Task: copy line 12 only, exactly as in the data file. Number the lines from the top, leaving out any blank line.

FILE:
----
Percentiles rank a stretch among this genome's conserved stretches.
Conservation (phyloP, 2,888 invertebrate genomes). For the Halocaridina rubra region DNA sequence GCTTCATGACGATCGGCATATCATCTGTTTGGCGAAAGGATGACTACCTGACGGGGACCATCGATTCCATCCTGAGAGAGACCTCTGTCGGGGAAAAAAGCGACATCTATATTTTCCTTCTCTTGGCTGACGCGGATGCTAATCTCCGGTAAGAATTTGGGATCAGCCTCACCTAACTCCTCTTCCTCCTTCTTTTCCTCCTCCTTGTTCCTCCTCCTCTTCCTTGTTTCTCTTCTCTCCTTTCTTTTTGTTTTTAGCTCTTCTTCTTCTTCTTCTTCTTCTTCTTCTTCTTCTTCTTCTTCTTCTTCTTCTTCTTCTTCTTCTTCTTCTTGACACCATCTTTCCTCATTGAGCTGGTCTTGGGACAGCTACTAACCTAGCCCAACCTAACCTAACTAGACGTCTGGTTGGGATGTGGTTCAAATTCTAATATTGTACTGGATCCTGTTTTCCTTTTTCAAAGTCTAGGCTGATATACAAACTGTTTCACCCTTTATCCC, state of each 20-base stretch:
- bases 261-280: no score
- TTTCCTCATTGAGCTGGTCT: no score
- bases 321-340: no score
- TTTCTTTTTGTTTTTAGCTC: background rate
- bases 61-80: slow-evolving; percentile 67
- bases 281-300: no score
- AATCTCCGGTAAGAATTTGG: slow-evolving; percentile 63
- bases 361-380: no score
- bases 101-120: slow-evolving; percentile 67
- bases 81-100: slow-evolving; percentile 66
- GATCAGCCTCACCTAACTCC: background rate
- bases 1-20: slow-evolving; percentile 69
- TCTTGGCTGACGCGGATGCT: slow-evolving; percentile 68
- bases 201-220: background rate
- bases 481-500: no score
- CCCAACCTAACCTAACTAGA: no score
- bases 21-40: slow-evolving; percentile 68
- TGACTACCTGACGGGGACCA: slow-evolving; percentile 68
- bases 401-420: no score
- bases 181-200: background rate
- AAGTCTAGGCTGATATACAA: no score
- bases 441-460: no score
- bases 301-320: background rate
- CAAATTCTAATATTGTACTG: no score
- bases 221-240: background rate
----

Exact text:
- bases 81-100: slow-evolving; percentile 66